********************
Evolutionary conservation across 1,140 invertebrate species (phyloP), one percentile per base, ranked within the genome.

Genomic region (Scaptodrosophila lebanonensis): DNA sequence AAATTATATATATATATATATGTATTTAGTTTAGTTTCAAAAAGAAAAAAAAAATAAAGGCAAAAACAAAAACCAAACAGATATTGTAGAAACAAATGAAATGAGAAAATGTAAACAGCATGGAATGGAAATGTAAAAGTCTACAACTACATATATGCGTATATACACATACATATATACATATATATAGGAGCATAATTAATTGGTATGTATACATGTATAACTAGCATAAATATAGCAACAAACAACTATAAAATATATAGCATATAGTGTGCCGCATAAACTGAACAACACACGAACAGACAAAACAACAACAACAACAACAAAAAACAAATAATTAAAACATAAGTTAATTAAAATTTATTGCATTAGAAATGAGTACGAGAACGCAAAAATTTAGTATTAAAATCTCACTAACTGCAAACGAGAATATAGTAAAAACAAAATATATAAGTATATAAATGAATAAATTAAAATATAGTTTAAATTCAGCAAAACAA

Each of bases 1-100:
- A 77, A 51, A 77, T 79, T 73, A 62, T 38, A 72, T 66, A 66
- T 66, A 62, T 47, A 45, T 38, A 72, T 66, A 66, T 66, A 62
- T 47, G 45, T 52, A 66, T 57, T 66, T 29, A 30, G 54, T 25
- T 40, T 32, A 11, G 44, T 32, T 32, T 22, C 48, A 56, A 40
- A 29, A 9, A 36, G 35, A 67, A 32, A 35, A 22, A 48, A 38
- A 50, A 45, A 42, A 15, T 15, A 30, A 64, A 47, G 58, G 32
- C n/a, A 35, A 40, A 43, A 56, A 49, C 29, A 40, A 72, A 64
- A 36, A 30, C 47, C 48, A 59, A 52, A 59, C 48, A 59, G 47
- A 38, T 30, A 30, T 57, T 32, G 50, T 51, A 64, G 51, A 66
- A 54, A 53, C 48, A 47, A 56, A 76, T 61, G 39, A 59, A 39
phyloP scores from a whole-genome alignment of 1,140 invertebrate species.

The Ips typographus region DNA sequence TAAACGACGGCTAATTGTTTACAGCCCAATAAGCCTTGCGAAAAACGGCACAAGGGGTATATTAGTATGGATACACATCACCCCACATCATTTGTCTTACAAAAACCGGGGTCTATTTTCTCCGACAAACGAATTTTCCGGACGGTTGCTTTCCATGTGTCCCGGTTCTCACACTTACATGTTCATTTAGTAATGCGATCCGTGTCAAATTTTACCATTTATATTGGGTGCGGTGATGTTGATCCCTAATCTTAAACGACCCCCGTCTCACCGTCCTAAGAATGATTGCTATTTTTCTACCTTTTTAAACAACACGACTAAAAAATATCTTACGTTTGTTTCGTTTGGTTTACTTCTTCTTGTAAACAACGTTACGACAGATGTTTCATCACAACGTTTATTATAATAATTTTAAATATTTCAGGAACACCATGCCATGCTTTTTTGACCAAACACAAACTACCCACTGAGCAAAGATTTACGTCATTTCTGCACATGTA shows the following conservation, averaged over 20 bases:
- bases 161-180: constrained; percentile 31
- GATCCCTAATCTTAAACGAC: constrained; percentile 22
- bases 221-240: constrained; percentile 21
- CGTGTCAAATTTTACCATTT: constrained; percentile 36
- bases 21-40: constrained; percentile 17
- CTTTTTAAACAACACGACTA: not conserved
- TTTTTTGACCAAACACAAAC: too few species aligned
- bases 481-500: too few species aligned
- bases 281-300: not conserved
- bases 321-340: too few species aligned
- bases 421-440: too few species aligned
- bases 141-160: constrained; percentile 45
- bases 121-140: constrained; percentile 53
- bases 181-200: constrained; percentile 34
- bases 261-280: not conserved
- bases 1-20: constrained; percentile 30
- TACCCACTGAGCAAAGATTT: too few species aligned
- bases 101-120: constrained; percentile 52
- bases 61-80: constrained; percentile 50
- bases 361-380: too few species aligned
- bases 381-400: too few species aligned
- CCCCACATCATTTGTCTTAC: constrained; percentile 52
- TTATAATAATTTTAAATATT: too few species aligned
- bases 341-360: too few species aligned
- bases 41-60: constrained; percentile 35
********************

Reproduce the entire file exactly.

Evolutionary conservation across 1,140 invertebrate species (phyloP), one percentile per base, ranked within the genome.

Genomic region (Scaptodrosophila lebanonensis): DNA sequence AAATTATATATATATATATATGTATTTAGTTTAGTTTCAAAAAGAAAAAAAAAATAAAGGCAAAAACAAAAACCAAACAGATATTGTAGAAACAAATGAAATGAGAAAATGTAAACAGCATGGAATGGAAATGTAAAAGTCTACAACTACATATATGCGTATATACACATACATATATACATATATATAGGAGCATAATTAATTGGTATGTATACATGTATAACTAGCATAAATATAGCAACAAACAACTATAAAATATATAGCATATAGTGTGCCGCATAAACTGAACAACACACGAACAGACAAAACAACAACAACAACAACAAAAAACAAATAATTAAAACATAAGTTAATTAAAATTTATTGCATTAGAAATGAGTACGAGAACGCAAAAATTTAGTATTAAAATCTCACTAACTGCAAACGAGAATATAGTAAAAACAAAATATATAAGTATATAAATGAATAAATTAAAATATAGTTTAAATTCAGCAAAACAA

Each of bases 1-100:
- A 77, A 51, A 77, T 79, T 73, A 62, T 38, A 72, T 66, A 66
- T 66, A 62, T 47, A 45, T 38, A 72, T 66, A 66, T 66, A 62
- T 47, G 45, T 52, A 66, T 57, T 66, T 29, A 30, G 54, T 25
- T 40, T 32, A 11, G 44, T 32, T 32, T 22, C 48, A 56, A 40
- A 29, A 9, A 36, G 35, A 67, A 32, A 35, A 22, A 48, A 38
- A 50, A 45, A 42, A 15, T 15, A 30, A 64, A 47, G 58, G 32
- C n/a, A 35, A 40, A 43, A 56, A 49, C 29, A 40, A 72, A 64
- A 36, A 30, C 47, C 48, A 59, A 52, A 59, C 48, A 59, G 47
- A 38, T 30, A 30, T 57, T 32, G 50, T 51, A 64, G 51, A 66
- A 54, A 53, C 48, A 47, A 56, A 76, T 61, G 39, A 59, A 39
phyloP scores from a whole-genome alignment of 1,140 invertebrate species.

The Ips typographus region DNA sequence TAAACGACGGCTAATTGTTTACAGCCCAATAAGCCTTGCGAAAAACGGCACAAGGGGTATATTAGTATGGATACACATCACCCCACATCATTTGTCTTACAAAAACCGGGGTCTATTTTCTCCGACAAACGAATTTTCCGGACGGTTGCTTTCCATGTGTCCCGGTTCTCACACTTACATGTTCATTTAGTAATGCGATCCGTGTCAAATTTTACCATTTATATTGGGTGCGGTGATGTTGATCCCTAATCTTAAACGACCCCCGTCTCACCGTCCTAAGAATGATTGCTATTTTTCTACCTTTTTAAACAACACGACTAAAAAATATCTTACGTTTGTTTCGTTTGGTTTACTTCTTCTTGTAAACAACGTTACGACAGATGTTTCATCACAACGTTTATTATAATAATTTTAAATATTTCAGGAACACCATGCCATGCTTTTTTGACCAAACACAAACTACCCACTGAGCAAAGATTTACGTCATTTCTGCACATGTA shows the following conservation, averaged over 20 bases:
- bases 161-180: constrained; percentile 31
- GATCCCTAATCTTAAACGAC: constrained; percentile 22
- bases 221-240: constrained; percentile 21
- CGTGTCAAATTTTACCATTT: constrained; percentile 36
- bases 21-40: constrained; percentile 17
- CTTTTTAAACAACACGACTA: not conserved
- TTTTTTGACCAAACACAAAC: too few species aligned
- bases 481-500: too few species aligned
- bases 281-300: not conserved
- bases 321-340: too few species aligned
- bases 421-440: too few species aligned
- bases 141-160: constrained; percentile 45
- bases 121-140: constrained; percentile 53
- bases 181-200: constrained; percentile 34
- bases 261-280: not conserved
- bases 1-20: constrained; percentile 30
- TACCCACTGAGCAAAGATTT: too few species aligned
- bases 101-120: constrained; percentile 52
- bases 61-80: constrained; percentile 50
- bases 361-380: too few species aligned
- bases 381-400: too few species aligned
- CCCCACATCATTTGTCTTAC: constrained; percentile 52
- TTATAATAATTTTAAATATT: too few species aligned
- bases 341-360: too few species aligned
- bases 41-60: constrained; percentile 35